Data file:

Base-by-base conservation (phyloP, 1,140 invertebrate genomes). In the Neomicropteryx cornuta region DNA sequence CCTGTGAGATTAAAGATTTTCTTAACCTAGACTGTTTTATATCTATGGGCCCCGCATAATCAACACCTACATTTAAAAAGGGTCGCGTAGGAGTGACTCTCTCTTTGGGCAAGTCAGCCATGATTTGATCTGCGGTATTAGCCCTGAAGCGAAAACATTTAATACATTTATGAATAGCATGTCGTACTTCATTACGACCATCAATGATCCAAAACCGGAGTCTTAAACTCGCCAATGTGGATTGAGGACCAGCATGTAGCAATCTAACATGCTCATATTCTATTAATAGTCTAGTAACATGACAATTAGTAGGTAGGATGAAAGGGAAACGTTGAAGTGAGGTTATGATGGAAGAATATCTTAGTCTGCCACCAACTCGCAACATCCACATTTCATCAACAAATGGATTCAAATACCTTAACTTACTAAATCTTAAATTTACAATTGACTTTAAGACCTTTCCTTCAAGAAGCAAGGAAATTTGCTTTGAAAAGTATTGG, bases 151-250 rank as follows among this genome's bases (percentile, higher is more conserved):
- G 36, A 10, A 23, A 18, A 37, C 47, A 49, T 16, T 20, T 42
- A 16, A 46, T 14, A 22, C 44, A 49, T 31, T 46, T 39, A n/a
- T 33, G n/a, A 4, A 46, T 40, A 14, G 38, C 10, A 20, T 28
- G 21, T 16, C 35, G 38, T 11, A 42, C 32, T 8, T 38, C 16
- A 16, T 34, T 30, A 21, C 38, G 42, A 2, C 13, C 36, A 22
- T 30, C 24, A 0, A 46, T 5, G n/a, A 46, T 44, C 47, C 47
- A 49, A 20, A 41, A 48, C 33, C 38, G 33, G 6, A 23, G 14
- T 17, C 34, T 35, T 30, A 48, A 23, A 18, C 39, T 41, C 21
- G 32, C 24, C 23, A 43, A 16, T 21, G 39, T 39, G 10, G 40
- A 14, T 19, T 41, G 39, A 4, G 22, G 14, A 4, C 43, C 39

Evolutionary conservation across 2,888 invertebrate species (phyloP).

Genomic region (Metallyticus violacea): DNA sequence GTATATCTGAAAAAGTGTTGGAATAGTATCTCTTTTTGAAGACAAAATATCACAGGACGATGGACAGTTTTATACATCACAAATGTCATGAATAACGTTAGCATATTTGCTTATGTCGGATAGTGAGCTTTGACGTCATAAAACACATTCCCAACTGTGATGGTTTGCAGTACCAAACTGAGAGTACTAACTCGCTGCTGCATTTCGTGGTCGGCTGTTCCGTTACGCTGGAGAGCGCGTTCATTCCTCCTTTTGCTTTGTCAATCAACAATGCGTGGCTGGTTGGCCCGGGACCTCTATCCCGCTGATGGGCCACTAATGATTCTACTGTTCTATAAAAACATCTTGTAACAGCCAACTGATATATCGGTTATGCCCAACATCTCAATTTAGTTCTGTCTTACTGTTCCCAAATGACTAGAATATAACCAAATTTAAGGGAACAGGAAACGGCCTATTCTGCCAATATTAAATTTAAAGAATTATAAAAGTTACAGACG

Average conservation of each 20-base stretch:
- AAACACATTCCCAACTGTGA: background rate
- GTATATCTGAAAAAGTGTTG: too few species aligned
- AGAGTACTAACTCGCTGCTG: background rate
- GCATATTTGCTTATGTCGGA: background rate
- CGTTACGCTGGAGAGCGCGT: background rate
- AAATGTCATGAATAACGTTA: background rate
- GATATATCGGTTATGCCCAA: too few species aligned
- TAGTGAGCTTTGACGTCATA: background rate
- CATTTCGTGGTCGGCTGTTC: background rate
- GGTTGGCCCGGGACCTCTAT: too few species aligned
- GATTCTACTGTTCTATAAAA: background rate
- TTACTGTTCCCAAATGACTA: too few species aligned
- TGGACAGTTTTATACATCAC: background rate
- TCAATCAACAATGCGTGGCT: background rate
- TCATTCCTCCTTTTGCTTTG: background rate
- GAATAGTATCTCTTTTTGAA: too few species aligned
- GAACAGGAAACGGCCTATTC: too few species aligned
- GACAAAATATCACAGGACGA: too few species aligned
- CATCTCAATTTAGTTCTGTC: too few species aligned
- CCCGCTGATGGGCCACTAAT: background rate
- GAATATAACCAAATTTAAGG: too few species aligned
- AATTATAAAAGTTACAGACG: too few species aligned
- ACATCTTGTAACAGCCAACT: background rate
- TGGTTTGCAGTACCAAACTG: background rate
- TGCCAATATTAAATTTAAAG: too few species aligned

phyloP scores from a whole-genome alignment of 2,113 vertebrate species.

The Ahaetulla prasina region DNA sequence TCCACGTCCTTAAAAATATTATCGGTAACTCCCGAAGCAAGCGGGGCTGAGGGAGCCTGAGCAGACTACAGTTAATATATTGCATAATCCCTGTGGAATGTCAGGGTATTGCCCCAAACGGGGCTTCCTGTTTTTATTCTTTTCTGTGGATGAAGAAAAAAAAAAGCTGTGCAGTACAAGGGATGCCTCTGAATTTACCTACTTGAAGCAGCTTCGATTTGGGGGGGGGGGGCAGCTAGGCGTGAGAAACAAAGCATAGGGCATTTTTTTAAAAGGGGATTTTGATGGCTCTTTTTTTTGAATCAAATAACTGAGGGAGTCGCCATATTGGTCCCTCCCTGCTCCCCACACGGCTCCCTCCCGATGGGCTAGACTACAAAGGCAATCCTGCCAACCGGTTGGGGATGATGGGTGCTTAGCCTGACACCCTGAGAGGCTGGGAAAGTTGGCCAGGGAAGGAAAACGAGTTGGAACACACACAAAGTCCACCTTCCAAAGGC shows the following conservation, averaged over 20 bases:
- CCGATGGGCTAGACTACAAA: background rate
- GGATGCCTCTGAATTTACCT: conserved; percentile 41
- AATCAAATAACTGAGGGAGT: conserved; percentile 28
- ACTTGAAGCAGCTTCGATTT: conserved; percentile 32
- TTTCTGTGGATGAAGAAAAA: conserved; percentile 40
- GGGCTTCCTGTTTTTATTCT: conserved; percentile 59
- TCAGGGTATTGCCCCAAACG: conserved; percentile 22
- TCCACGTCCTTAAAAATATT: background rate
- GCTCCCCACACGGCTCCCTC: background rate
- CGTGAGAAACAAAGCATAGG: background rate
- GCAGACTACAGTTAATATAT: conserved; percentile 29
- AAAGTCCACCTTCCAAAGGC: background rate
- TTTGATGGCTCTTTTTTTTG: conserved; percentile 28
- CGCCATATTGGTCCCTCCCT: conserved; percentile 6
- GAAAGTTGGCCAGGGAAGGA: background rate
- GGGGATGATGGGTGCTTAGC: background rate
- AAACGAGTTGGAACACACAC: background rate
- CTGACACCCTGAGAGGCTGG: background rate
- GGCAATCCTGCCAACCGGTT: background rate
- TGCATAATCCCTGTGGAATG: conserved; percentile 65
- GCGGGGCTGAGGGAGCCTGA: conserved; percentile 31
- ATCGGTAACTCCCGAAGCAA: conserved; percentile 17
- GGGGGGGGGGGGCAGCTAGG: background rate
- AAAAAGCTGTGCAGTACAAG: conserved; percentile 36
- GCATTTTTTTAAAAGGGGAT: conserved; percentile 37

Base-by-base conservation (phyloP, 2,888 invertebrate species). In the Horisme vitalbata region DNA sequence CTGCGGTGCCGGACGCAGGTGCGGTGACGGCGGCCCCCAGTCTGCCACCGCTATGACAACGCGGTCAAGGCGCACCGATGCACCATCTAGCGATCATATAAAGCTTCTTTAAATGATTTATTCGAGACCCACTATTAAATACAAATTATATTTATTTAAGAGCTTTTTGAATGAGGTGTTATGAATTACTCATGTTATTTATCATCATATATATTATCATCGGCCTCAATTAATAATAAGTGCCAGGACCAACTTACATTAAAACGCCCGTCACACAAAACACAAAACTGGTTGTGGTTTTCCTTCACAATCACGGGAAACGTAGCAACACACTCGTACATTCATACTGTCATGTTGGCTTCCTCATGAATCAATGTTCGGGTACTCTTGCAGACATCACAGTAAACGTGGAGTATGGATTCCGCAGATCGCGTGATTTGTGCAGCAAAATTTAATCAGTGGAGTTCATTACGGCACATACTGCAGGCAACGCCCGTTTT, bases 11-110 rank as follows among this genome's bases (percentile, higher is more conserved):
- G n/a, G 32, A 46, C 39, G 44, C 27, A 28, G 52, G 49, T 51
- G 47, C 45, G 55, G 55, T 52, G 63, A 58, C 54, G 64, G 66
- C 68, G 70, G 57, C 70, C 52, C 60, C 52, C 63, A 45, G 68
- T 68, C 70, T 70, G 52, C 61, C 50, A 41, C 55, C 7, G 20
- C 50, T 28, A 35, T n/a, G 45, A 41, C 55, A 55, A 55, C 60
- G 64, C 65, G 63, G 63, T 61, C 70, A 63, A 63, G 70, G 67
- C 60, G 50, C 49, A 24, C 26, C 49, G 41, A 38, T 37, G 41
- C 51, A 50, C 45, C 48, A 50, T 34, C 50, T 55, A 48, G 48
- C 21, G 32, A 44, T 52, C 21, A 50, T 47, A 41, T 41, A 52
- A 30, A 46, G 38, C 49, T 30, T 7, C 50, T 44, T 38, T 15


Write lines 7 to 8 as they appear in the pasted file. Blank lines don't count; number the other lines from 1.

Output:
- T 30, C 24, A 0, A 46, T 5, G n/a, A 46, T 44, C 47, C 47
- A 49, A 20, A 41, A 48, C 33, C 38, G 33, G 6, A 23, G 14